Reel Fish also bought Lake Victoria perch and re-labeled it as the more expensive grouper or snapper, and marketed those to higher-end restaurants in Alabama and Florida; took foreign-bought shrimp and re-labeled it as product of the United States; and took expired oysters and re-dated their tags.

The investigation led to simultaneous search warrants in April 2006 at Blyth’s residence and Consolidated Seafood in Arizona, Reel Fish in Florida, and at another seafood wholesaler in Seattle. More than a dozen special agents from NOAA’s Office of Law Enforcement as well as agents from the Department of Homeland Security’s Immigration and Customs Enforcement participated in the searches.

“With multiple wholesale fish businesses involved, as well as the large scale and varied nature of the product false labeling schemes, there was an unusually large amount of documentary and testimonial evidence that needed to be assembled in order to prove the defendants’ criminal conduct," said Wayne D. Hettenbach, one of the Department of Justice prosecutors in the case. "Such complexity does not deter us from pursuing those whose conduct harms the fishery and fishermen by artificially depressing prices for the real product, in addition to cheating consumers.”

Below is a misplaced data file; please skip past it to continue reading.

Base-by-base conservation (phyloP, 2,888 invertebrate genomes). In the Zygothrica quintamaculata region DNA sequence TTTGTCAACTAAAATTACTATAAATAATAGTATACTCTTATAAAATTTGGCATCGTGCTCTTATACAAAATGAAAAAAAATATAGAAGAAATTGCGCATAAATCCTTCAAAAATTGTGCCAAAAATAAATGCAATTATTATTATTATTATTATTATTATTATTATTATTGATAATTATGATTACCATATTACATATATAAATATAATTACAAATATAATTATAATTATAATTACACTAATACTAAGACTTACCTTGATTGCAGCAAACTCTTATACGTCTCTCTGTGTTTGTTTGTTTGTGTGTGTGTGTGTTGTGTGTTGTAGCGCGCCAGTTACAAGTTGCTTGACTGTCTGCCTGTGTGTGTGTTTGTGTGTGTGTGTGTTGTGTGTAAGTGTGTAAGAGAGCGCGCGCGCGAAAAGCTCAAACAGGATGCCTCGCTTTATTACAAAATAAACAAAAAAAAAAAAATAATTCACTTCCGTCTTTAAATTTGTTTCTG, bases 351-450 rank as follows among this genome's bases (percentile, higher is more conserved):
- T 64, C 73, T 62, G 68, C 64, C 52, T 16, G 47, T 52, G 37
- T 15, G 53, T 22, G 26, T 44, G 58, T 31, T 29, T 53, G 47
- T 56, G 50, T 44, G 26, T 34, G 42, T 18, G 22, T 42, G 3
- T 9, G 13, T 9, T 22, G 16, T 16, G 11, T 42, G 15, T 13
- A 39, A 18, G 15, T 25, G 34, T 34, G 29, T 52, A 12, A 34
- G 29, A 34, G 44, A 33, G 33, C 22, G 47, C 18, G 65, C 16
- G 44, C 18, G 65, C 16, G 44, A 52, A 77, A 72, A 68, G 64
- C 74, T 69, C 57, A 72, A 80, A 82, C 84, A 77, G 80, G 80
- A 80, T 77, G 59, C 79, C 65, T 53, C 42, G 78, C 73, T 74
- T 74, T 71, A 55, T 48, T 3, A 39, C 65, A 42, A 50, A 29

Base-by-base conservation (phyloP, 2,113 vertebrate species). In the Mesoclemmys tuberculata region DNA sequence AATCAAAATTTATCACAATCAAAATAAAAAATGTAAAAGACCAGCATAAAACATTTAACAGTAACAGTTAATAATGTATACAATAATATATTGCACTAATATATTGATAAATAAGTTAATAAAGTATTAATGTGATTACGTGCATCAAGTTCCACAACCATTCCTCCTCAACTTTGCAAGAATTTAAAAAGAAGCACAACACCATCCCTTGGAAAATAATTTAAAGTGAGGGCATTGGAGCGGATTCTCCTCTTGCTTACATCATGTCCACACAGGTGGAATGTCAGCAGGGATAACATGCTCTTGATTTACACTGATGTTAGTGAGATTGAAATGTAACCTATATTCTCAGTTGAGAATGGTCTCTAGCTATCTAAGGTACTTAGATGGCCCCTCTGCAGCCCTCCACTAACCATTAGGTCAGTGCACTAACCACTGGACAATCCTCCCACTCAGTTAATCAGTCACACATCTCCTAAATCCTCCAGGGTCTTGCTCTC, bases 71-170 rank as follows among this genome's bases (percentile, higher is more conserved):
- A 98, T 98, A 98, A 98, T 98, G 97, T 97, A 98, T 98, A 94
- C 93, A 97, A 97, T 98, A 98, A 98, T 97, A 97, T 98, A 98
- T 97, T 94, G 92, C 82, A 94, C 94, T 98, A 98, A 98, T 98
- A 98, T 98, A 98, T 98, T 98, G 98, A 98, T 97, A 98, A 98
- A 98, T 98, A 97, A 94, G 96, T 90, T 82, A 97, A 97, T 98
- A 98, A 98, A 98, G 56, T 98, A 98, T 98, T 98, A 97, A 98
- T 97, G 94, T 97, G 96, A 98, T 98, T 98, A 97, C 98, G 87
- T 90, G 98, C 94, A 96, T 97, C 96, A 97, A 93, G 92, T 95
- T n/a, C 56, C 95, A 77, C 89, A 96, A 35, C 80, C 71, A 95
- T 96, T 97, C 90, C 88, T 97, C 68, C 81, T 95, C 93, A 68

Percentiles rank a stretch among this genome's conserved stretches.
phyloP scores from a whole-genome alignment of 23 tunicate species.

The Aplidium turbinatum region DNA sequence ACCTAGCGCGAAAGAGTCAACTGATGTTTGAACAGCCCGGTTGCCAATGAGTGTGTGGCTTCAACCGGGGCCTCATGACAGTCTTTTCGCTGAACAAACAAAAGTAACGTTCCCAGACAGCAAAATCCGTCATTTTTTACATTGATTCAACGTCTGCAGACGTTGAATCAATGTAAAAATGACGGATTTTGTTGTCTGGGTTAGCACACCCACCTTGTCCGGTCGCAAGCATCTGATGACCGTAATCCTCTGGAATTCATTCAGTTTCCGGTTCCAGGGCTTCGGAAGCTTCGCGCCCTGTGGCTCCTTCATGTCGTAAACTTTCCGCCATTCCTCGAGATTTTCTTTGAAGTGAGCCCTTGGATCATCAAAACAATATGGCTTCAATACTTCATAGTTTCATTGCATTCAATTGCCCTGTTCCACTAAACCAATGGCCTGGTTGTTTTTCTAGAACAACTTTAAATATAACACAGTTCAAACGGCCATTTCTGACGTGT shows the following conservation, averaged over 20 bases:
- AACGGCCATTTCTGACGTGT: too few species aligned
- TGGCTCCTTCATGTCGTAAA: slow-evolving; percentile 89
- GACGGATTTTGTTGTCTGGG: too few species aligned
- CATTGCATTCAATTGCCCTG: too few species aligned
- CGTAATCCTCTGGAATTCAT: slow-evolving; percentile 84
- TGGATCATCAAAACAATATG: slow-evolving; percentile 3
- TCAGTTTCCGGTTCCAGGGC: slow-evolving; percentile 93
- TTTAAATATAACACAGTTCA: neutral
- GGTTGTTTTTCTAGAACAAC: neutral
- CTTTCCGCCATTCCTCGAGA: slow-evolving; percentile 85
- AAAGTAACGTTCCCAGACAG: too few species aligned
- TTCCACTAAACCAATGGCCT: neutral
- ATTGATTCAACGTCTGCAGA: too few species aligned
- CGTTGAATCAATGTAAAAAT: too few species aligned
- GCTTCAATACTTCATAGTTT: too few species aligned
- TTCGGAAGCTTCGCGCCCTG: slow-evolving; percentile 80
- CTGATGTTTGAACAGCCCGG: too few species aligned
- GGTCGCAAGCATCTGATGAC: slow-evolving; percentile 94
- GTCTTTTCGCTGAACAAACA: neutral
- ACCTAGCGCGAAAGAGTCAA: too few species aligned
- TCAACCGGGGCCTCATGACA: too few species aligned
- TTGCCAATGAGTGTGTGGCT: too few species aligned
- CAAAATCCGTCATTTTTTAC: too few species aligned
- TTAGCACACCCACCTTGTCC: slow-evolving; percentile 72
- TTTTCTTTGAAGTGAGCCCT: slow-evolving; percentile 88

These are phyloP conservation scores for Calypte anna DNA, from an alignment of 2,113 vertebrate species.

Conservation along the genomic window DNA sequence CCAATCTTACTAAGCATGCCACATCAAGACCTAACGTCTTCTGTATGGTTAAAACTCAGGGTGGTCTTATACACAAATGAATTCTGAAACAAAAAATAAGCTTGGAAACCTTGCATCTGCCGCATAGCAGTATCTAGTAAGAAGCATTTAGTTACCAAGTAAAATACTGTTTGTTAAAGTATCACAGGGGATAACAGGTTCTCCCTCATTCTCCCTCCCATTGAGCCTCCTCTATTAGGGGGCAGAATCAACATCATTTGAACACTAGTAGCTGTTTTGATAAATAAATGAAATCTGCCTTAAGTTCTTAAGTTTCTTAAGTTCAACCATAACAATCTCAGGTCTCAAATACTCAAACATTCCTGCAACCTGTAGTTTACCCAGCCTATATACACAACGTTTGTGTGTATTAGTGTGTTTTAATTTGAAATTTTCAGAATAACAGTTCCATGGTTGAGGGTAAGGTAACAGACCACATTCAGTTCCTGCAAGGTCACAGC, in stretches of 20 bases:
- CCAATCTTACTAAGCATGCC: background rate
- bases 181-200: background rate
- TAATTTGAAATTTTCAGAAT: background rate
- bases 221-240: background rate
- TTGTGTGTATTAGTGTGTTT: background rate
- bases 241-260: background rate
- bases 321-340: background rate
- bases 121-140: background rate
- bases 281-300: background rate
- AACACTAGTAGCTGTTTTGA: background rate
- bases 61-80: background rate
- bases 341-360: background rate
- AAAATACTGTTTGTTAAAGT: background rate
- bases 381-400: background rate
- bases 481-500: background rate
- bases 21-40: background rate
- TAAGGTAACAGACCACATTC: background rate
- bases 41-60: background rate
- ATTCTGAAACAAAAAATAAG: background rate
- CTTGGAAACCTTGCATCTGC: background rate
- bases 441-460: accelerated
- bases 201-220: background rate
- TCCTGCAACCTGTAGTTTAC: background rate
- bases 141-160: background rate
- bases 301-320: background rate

A federal Grand Jury returned a 28-count indictment against all three defendants on Jan. 28, 2010 (news release). The trial was set to begin Jan. 24, 2011, when Blyth and Phelps changed their pleas to guilty (news release).  

Popa’s sentencing is set for Feb. 22, while Blyth’s and Phelps’ are set for May 4. The maximum penalty for each violation of the Lacey Act includes up to five years in prison and a $250,000 fine, while the maximum penalty for each misbranding count includes to up to three years in prison and a $250,000 fine.

“We will continue to investigate all false labeling and substitution of this country’s fish and seafood, and work to protect fisheries in the Southeast region and the American consumer, from being harmed by this kind of criminal activity,” said Hal Robbins, special agent in charge of NOAA Office of Law Enforcement’s southeast division.